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Maximizing Window Area


Date: 02/24/97 at 20:37:16
From: pierre
Subject: Related rates

The business office wants to put in Norman windows, which are windows
in the shape of rectangles capped by a semicircle.  These windows will
have special trim that is purchased by length, so it is most cost 
efficient to get the most light for the least perimeter of window. 
What dimensions maximize the area of the windows?


Date: 02/25/97 at 19:32:55
From: Doctor Luis
Subject: Re: Related rates

Pierre,

I'll try to draw the window, just to visualize the problem: 

        *   *
     *         *      (circle w/ radius r)
   *_____________* 
   |             |
   |             |  height h        
   |             |
   |_____________|

     length 2r

Obviously, the larger the dimensions of the window are, the larger
area you'll get. So the maximum area possible is obtained when both r 
and h (refer to diagram) are as large as possible. Of course, that
depends on how much money you have to spend, which fixes a value for 
the perimeter of the window. The problem, then, becomes:

"For a given perimeter p find the dimensions h and r which will give 
the greatest area for our window"
 
An expression for the area of the window is:

     a = area(window)
       = area(rectangle) + area(semi-circle)
       = 2rh + (pi*r^2)/2            [remember: r^2 means "r squared"]
  
An expression for the perimeter p of the window is:

    p = p(window)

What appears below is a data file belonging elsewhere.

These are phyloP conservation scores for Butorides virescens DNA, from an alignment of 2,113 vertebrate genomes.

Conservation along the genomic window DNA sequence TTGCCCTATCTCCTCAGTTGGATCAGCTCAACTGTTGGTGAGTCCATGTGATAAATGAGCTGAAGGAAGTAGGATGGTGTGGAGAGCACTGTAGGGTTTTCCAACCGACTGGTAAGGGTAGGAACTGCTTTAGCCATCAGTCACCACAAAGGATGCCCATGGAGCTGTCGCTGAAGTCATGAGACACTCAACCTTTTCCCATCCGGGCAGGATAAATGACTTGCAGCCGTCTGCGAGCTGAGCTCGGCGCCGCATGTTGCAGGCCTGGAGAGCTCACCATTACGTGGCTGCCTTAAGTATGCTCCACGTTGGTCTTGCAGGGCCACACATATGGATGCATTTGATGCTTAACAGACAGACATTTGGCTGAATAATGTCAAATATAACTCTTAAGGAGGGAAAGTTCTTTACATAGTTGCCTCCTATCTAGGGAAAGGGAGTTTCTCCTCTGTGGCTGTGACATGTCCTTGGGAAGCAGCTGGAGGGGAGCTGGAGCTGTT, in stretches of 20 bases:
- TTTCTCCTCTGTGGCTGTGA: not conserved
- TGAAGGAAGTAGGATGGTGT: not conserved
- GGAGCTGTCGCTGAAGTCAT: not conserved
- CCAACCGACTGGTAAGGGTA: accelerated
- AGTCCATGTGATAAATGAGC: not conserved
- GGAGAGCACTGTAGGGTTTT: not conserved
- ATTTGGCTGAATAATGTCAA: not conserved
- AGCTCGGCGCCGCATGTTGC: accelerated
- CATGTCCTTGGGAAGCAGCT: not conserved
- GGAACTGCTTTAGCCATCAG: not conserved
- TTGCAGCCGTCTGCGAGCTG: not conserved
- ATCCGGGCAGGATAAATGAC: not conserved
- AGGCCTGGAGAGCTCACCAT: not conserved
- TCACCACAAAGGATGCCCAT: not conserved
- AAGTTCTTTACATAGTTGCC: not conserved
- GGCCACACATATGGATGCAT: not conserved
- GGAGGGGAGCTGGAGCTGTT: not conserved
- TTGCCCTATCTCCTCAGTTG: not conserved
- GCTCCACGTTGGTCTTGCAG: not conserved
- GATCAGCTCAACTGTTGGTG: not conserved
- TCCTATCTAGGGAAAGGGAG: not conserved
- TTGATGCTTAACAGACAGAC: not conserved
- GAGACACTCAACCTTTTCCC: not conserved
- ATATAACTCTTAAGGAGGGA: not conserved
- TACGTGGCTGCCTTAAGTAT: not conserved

= p(rectangle) + p(semi-circle) - 2*(overlapping side)
      = (4r+2h) + (pi*r+2r) - 2*(2r)
      = 2h + (pi+2)r

Since a = a(r,h) is a function of two variables, we must look for a  
relationship between r and h in order to make the problem easier. 
Since p is a constant (it's given), r and h can't just have any 
values. They must satisfy the expression for p derived above.
 
Now, solving for h, we have:

   h = (p-(pi+2)r)/2  

Substituting this expression for h into a, we obtain:

   a = 2r(p-(pi+2)r)/2 + (pi*r^2)/2
   a =  r(p-(pi+2)r) + (pi*r^2)/2

Now, a is a function of a single variable (a = a(r)), so we can apply
the methods of maxima and minima learned in calculus to find out which 
value of r will maximize a(r):
  
i) set a'(r) = 0 and solve for r to find critical points
ii) figure out the sign of a''(r) at the critical points to find out
    if they are maxima or minima (or points of inflection).     

I'm sure you can work the rest of the problem now. :) (By the way, the 
critical point I found is r = p/(4 + pi).)

-Doctor Luis,  The Math Forum
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Associated Topics:
College Calculus
College Euclidean Geometry
High School Calculus
High School Euclidean/Plane Geometry

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